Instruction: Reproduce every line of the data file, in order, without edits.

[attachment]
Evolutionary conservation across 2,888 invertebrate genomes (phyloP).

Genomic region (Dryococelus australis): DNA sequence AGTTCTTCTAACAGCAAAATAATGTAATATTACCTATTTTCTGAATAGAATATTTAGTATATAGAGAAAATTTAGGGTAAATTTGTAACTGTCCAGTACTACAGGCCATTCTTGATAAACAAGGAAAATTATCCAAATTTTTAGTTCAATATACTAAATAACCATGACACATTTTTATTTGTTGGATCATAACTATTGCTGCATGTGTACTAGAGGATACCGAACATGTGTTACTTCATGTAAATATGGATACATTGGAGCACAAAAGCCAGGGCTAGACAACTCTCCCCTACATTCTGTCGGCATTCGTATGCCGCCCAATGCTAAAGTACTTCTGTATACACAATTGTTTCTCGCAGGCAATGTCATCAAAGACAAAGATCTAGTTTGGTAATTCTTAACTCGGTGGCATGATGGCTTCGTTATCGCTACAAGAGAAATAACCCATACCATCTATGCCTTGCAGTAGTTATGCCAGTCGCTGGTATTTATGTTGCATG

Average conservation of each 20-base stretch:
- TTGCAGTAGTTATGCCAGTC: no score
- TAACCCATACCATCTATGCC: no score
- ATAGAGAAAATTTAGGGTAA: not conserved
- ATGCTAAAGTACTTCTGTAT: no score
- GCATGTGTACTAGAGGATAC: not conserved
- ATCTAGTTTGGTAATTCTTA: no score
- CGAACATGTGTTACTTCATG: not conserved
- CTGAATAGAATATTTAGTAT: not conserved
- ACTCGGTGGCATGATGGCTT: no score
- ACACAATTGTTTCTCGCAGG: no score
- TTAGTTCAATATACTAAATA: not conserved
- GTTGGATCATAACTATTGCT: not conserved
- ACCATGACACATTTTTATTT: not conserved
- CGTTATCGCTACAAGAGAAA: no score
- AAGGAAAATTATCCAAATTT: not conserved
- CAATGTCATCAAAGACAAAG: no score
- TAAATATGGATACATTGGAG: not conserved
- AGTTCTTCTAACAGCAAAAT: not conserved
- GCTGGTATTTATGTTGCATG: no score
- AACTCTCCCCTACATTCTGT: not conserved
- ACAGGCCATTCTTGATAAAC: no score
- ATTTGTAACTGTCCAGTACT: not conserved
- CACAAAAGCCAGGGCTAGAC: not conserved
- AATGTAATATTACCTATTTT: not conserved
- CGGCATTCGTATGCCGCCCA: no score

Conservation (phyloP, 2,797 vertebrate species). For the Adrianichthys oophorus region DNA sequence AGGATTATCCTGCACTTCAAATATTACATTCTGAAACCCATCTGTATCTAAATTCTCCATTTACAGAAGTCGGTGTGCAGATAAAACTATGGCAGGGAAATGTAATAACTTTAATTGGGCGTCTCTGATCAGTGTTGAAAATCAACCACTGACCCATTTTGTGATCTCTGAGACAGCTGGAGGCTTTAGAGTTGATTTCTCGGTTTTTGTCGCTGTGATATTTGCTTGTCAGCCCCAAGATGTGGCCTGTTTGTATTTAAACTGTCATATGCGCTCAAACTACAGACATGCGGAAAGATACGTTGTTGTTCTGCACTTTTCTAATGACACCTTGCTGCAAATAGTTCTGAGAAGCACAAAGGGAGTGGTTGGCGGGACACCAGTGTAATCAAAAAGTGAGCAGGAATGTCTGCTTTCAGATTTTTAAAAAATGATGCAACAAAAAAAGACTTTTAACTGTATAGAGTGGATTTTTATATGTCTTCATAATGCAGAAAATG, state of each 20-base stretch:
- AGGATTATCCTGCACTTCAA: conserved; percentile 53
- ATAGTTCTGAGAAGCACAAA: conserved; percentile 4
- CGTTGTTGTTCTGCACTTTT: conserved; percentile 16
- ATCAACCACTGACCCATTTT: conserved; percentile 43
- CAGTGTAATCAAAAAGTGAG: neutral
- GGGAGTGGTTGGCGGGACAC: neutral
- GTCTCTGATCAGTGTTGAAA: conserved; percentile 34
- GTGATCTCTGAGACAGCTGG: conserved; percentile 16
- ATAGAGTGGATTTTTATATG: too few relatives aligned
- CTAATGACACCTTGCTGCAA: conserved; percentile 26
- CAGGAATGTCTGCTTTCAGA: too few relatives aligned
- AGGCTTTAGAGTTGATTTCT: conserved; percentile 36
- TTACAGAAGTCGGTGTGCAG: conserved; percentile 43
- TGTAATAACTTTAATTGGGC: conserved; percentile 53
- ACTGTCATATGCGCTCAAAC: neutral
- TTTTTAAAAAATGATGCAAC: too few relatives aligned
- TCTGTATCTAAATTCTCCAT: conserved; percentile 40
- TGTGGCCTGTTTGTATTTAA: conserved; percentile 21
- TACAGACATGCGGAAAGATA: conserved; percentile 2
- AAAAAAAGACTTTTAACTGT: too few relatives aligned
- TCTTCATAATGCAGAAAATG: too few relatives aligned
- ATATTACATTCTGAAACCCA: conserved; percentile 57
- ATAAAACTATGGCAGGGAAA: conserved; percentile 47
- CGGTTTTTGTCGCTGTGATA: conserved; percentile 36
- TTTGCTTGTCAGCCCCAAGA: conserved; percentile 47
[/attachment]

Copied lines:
Evolutionary conservation across 2,888 invertebrate genomes (phyloP).

Genomic region (Dryococelus australis): DNA sequence AGTTCTTCTAACAGCAAAATAATGTAATATTACCTATTTTCTGAATAGAATATTTAGTATATAGAGAAAATTTAGGGTAAATTTGTAACTGTCCAGTACTACAGGCCATTCTTGATAAACAAGGAAAATTATCCAAATTTTTAGTTCAATATACTAAATAACCATGACACATTTTTATTTGTTGGATCATAACTATTGCTGCATGTGTACTAGAGGATACCGAACATGTGTTACTTCATGTAAATATGGATACATTGGAGCACAAAAGCCAGGGCTAGACAACTCTCCCCTACATTCTGTCGGCATTCGTATGCCGCCCAATGCTAAAGTACTTCTGTATACACAATTGTTTCTCGCAGGCAATGTCATCAAAGACAAAGATCTAGTTTGGTAATTCTTAACTCGGTGGCATGATGGCTTCGTTATCGCTACAAGAGAAATAACCCATACCATCTATGCCTTGCAGTAGTTATGCCAGTCGCTGGTATTTATGTTGCATG

Average conservation of each 20-base stretch:
- TTGCAGTAGTTATGCCAGTC: no score
- TAACCCATACCATCTATGCC: no score
- ATAGAGAAAATTTAGGGTAA: not conserved
- ATGCTAAAGTACTTCTGTAT: no score
- GCATGTGTACTAGAGGATAC: not conserved
- ATCTAGTTTGGTAATTCTTA: no score
- CGAACATGTGTTACTTCATG: not conserved
- CTGAATAGAATATTTAGTAT: not conserved
- ACTCGGTGGCATGATGGCTT: no score
- ACACAATTGTTTCTCGCAGG: no score
- TTAGTTCAATATACTAAATA: not conserved
- GTTGGATCATAACTATTGCT: not conserved
- ACCATGACACATTTTTATTT: not conserved
- CGTTATCGCTACAAGAGAAA: no score
- AAGGAAAATTATCCAAATTT: not conserved
- CAATGTCATCAAAGACAAAG: no score
- TAAATATGGATACATTGGAG: not conserved
- AGTTCTTCTAACAGCAAAAT: not conserved
- GCTGGTATTTATGTTGCATG: no score
- AACTCTCCCCTACATTCTGT: not conserved
- ACAGGCCATTCTTGATAAAC: no score
- ATTTGTAACTGTCCAGTACT: not conserved
- CACAAAAGCCAGGGCTAGAC: not conserved
- AATGTAATATTACCTATTTT: not conserved
- CGGCATTCGTATGCCGCCCA: no score

Conservation (phyloP, 2,797 vertebrate species). For the Adrianichthys oophorus region DNA sequence AGGATTATCCTGCACTTCAAATATTACATTCTGAAACCCATCTGTATCTAAATTCTCCATTTACAGAAGTCGGTGTGCAGATAAAACTATGGCAGGGAAATGTAATAACTTTAATTGGGCGTCTCTGATCAGTGTTGAAAATCAACCACTGACCCATTTTGTGATCTCTGAGACAGCTGGAGGCTTTAGAGTTGATTTCTCGGTTTTTGTCGCTGTGATATTTGCTTGTCAGCCCCAAGATGTGGCCTGTTTGTATTTAAACTGTCATATGCGCTCAAACTACAGACATGCGGAAAGATACGTTGTTGTTCTGCACTTTTCTAATGACACCTTGCTGCAAATAGTTCTGAGAAGCACAAAGGGAGTGGTTGGCGGGACACCAGTGTAATCAAAAAGTGAGCAGGAATGTCTGCTTTCAGATTTTTAAAAAATGATGCAACAAAAAAAGACTTTTAACTGTATAGAGTGGATTTTTATATGTCTTCATAATGCAGAAAATG, state of each 20-base stretch:
- AGGATTATCCTGCACTTCAA: conserved; percentile 53
- ATAGTTCTGAGAAGCACAAA: conserved; percentile 4
- CGTTGTTGTTCTGCACTTTT: conserved; percentile 16
- ATCAACCACTGACCCATTTT: conserved; percentile 43
- CAGTGTAATCAAAAAGTGAG: neutral
- GGGAGTGGTTGGCGGGACAC: neutral
- GTCTCTGATCAGTGTTGAAA: conserved; percentile 34
- GTGATCTCTGAGACAGCTGG: conserved; percentile 16
- ATAGAGTGGATTTTTATATG: too few relatives aligned
- CTAATGACACCTTGCTGCAA: conserved; percentile 26
- CAGGAATGTCTGCTTTCAGA: too few relatives aligned
- AGGCTTTAGAGTTGATTTCT: conserved; percentile 36
- TTACAGAAGTCGGTGTGCAG: conserved; percentile 43
- TGTAATAACTTTAATTGGGC: conserved; percentile 53
- ACTGTCATATGCGCTCAAAC: neutral
- TTTTTAAAAAATGATGCAAC: too few relatives aligned
- TCTGTATCTAAATTCTCCAT: conserved; percentile 40
- TGTGGCCTGTTTGTATTTAA: conserved; percentile 21
- TACAGACATGCGGAAAGATA: conserved; percentile 2
- AAAAAAAGACTTTTAACTGT: too few relatives aligned
- TCTTCATAATGCAGAAAATG: too few relatives aligned
- ATATTACATTCTGAAACCCA: conserved; percentile 57
- ATAAAACTATGGCAGGGAAA: conserved; percentile 47
- CGGTTTTTGTCGCTGTGATA: conserved; percentile 36
- TTTGCTTGTCAGCCCCAAGA: conserved; percentile 47